Benefits and Drawbacks of Smartphone Programming

Benefits and Drawbacks of Smartphone
Programming

On the plus side, Android-style smartphones are sexy. Offering Internet services over mobile devices dates back to the mid-1990s and the Handheld Device Markup Language (HDML). However, only in recent years have phones capable of Internet access taken off. Now, thanks to trends like text messaging and products like Apple’s iPhone, phones that can serve as Internet-access devices are rapidly gaining popularity. So, working on Android applications gives you experience with an interesting technology (Android) in a fast-moving market segment (Internet-enabled phones), which is always a good thing.
The problem comes when you actually have to program the darn things.
Anyone with experience in programming for PDAs or phones has felt the pain of phones

simply being small in all sorts of dimensions:
Screens are small (you will not get comments like, “Is that a 24-inch
LCD in your pocket, or . . . ?”).
Keyboards, if they exist, are small.


  •   Pointing devices, if they exist, are annoying (as anyone who has lost their stylus will tell you) or inexact (large fingers and “multitouch” LCDs can sometimes be . . . problematic).
  •  CPU speed and memory are always behind what’s available on desktops and servers.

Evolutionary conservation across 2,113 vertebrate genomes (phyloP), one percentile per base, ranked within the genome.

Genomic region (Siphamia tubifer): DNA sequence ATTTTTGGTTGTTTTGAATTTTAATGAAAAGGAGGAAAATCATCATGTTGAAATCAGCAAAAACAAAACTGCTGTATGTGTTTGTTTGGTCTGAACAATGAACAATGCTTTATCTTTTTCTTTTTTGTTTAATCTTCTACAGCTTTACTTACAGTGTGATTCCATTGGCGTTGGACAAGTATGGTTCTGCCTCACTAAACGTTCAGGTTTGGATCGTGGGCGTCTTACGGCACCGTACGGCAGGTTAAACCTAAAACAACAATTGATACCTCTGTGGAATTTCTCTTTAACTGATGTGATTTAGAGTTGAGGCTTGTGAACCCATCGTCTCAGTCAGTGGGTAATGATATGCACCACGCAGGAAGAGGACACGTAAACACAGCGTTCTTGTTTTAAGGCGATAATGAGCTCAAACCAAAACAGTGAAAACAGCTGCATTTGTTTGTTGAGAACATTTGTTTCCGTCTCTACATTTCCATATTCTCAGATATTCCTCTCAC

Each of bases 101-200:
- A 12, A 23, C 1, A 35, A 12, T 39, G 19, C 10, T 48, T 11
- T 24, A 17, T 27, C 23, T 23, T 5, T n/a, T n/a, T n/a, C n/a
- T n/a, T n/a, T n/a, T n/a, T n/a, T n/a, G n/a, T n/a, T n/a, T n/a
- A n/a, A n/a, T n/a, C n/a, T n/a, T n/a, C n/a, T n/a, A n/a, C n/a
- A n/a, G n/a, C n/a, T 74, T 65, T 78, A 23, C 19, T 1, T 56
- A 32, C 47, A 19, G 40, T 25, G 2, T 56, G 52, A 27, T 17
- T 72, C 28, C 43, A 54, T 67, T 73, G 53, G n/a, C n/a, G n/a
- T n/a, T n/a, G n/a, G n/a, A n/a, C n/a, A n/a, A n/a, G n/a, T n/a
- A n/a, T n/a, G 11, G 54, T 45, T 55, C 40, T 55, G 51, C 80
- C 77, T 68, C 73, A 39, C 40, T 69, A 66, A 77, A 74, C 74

Moreover, applications running on a phone have to deal with the fact that they’re on a phone.
    People with mobile phones tend to get very irritated when those phones do not work. Similarly, those same people will get irritated if your program “breaks” their phones by
    •  Tying up the CPU such that calls can’t be received.
    •  Not quietly fading into the background when a call comes in or needs to be placed, because the program doesn’t work properly with the rest of the phone’s operating system.
    •  Crashing the phone’s operating system, such as by leaking memory like a sieve.
      Hence, developing programs for a phone is a different experience than developing desktop applications, web sites, or back-end server processes. The tools look different, the frameworks behave differently, and you have more limitations on what you can do with your programs.
      What Android tries to do is meet you halfway:
      •  You get a commonly used programming language (Java) with some commonly used libraries (e.g., some Apache Commons APIs), with support for tools you may be used to using (Eclipse).
      •  You get a fairly rigid and uncommon framework in which your programs need to run so they can be “good citizens” on the phone and not interfere with other programs or the operation of the phone itself.
        As you might expect, much of this book deals with that framework and how you write programs that work within its confines and take advantage of its capabilities. 



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